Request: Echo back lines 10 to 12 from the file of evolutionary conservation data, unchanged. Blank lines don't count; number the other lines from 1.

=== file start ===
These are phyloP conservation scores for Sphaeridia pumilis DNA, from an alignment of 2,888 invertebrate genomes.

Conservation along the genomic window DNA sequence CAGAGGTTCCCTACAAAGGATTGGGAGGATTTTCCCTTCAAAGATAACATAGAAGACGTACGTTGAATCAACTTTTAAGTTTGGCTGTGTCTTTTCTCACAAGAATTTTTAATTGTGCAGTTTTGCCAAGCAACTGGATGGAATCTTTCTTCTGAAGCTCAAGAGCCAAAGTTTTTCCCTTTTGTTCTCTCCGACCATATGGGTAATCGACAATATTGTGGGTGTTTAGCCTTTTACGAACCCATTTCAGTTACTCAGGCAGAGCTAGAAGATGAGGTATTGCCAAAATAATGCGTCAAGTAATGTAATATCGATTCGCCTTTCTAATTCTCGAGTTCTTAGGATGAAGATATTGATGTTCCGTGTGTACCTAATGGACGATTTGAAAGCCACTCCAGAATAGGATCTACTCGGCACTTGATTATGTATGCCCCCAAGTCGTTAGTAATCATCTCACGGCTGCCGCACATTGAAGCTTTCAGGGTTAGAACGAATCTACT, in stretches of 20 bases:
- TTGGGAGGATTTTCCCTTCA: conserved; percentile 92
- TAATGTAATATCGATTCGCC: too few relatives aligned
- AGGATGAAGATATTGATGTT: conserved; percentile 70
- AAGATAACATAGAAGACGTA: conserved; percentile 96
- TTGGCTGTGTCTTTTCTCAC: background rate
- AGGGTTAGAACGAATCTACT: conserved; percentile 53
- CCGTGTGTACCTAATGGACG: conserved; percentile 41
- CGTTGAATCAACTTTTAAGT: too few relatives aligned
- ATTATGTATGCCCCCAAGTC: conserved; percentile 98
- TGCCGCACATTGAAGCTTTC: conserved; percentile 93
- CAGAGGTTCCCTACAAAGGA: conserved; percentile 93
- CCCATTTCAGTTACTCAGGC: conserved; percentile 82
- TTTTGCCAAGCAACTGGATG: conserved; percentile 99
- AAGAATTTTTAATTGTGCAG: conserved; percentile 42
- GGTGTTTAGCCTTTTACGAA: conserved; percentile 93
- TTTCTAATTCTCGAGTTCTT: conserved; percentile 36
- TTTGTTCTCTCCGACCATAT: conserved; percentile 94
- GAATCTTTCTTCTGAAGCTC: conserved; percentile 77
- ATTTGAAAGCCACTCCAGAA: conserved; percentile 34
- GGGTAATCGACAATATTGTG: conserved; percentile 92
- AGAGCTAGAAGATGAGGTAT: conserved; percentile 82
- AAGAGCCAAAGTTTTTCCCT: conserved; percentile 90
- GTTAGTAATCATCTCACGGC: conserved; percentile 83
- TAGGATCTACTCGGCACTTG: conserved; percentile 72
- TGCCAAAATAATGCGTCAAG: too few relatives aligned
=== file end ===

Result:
- CGTTGAATCAACTTTTAAGT: too few relatives aligned
- ATTATGTATGCCCCCAAGTC: conserved; percentile 98
- TGCCGCACATTGAAGCTTTC: conserved; percentile 93